Monday, August 20, 2012
The one crucial graph that shows why we haven't gone back into recession
- by New Deal democrat
(via Mortgage News Daily)(blue line represents mortgage rate; yellow area represents amount of mortgage refinancing. Note the nearly continuous surge in refinancing during the last year).
As I pointed out as recently as Friday, real income growth during the last three years since the recession bottomed has been lackluster to say the least. One of the mainstays of ECRI's likely incorrect recession call is that real income has never fallen below +1.5% without a recession ensuing. Truth be told, during the recovery real income has barely ever gotten above that level, an abysmal showing compared with all past WW2 recoveries:
In fact, in real terms, average wages have fallen in the last couple of years:
But because of refinancing of debt, the total household debt purden as a percentage of income has continued to fall:
And real disposable personal income has risen at the annualized rate of 4%+ since bottoming last November:
While rising real pesonal disposable income hasn't always negatived a rescession (see 1970 as well as 2008), typically it falls during a recession, and as the below graph shows, when it has fallen during recessions, once the rate has risen back above +2.5% on a YoY basis, the recession has always been over:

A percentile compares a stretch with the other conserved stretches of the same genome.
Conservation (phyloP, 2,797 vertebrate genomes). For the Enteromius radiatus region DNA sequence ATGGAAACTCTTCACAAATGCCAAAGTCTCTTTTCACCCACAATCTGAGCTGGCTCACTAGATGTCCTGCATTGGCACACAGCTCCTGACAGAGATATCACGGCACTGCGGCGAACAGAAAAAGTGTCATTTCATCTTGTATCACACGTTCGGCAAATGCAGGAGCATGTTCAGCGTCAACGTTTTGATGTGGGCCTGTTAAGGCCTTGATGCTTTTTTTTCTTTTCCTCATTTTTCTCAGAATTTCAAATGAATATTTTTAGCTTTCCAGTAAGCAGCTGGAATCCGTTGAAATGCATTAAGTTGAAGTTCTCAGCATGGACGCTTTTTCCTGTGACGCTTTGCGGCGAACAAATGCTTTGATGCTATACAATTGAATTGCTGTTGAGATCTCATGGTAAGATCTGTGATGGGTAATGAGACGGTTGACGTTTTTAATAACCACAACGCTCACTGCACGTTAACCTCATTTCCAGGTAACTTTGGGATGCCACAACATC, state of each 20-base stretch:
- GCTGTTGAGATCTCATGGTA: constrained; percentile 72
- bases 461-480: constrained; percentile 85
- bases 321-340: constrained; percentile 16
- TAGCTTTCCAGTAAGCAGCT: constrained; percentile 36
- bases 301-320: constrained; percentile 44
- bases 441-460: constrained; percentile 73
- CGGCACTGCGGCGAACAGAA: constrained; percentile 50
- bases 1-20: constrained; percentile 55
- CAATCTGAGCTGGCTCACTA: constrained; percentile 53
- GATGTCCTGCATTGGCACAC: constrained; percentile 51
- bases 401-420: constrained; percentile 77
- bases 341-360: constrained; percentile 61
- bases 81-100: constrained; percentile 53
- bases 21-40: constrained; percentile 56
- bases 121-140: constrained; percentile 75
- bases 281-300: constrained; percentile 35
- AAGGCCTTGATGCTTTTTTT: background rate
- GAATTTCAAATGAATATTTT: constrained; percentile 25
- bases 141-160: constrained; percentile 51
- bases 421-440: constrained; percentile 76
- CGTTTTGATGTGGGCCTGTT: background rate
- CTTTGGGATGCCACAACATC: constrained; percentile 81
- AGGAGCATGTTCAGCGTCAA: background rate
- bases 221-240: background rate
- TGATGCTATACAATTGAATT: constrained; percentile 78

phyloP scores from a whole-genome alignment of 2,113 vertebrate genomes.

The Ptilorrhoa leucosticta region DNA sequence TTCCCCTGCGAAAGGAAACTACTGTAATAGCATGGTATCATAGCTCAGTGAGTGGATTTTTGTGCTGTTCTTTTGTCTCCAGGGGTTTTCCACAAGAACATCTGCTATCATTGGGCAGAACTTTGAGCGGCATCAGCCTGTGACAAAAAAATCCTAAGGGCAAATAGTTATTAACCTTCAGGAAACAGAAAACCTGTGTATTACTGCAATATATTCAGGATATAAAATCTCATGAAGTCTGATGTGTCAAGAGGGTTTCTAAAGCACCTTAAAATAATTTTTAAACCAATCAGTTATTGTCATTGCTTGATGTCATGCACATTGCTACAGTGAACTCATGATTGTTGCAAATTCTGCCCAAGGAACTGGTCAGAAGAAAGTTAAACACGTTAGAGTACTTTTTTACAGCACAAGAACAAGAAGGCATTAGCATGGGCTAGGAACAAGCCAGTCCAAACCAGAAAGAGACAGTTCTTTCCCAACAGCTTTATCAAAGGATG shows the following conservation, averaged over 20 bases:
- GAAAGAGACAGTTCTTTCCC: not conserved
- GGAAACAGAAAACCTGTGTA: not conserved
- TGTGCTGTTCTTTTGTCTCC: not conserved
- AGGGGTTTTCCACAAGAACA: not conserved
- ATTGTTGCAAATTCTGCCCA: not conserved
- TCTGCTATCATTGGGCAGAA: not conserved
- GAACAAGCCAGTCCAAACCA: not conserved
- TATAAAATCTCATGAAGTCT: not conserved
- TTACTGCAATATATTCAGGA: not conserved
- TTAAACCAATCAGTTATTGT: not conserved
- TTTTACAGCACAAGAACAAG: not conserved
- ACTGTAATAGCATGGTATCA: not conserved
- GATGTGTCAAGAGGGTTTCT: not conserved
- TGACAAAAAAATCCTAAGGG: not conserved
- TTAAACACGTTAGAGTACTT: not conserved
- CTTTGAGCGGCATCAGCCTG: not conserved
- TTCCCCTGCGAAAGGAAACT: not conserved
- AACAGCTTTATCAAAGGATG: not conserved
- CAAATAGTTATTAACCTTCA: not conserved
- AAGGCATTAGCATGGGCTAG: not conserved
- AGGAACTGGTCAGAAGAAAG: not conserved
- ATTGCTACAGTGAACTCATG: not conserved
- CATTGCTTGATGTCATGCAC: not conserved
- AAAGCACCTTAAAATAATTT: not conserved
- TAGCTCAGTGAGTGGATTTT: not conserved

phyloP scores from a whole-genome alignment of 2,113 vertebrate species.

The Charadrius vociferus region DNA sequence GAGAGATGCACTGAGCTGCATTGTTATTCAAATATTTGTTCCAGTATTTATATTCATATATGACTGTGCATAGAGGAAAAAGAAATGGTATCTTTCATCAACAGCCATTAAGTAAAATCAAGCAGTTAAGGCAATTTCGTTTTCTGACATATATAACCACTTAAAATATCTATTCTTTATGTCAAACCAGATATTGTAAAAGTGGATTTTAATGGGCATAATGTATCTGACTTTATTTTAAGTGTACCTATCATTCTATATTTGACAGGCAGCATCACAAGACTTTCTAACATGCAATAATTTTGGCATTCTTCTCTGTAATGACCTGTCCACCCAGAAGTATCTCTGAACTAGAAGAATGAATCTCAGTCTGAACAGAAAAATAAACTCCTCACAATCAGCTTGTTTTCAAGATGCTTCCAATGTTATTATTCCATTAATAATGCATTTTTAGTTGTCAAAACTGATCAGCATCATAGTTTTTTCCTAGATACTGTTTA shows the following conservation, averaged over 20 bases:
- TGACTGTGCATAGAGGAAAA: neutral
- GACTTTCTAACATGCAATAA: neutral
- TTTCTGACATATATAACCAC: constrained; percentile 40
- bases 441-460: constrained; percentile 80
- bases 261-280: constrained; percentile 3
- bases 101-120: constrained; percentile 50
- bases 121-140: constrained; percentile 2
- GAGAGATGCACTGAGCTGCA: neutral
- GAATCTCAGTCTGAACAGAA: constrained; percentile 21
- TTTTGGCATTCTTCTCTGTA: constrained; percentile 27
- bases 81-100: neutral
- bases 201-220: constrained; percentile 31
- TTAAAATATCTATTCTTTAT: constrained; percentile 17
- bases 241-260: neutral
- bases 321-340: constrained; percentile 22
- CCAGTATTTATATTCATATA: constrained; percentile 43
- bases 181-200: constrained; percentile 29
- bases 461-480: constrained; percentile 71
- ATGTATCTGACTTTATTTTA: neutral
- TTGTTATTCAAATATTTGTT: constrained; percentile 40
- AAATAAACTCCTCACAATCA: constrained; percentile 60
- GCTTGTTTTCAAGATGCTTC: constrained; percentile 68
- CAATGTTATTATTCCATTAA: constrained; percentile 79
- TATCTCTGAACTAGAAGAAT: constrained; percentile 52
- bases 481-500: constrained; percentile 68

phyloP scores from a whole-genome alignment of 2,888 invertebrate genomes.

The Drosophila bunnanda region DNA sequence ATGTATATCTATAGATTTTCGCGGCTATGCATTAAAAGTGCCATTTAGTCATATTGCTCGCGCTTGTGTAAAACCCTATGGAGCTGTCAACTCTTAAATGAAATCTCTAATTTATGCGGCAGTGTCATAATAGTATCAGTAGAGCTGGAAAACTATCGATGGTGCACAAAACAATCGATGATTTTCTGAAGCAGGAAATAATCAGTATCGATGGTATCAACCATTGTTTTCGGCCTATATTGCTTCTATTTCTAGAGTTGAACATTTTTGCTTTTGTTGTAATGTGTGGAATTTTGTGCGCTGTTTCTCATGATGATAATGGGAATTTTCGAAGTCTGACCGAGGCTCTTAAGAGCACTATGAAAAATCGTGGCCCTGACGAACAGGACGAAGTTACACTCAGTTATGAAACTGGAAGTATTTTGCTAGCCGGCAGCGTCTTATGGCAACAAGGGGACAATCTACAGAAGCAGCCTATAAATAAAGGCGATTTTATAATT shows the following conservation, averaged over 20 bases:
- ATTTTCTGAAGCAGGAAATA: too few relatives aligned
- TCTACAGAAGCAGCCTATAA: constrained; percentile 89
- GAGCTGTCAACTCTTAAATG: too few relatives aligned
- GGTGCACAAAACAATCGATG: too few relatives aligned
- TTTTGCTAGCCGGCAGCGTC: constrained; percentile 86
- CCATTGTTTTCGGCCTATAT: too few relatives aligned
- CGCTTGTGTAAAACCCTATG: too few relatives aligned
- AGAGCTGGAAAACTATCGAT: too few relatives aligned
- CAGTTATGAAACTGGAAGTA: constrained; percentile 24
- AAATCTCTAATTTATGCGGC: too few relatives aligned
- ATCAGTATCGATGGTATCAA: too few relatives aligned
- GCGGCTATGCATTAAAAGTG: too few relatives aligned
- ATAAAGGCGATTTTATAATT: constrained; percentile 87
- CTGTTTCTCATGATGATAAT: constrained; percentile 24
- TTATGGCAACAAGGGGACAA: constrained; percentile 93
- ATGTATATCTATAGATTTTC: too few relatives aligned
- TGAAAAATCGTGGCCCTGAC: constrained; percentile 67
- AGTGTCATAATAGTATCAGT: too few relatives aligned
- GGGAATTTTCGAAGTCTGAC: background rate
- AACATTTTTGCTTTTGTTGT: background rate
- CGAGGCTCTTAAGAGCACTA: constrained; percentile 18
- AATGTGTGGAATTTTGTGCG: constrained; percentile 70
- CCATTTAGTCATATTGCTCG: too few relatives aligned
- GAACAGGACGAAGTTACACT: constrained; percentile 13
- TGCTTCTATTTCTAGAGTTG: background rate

If the trend since the end of last year continues (as to which there is no guarantee), then we are at 2.5%+ YoY in real disposable personal income right now, although we won't know it until the data is reported 2 months from now.
To the extent the Fed's quantitative easing programs have enable the refinancing that has stopped the economy from entering a renewed recession, they have been a resounding success.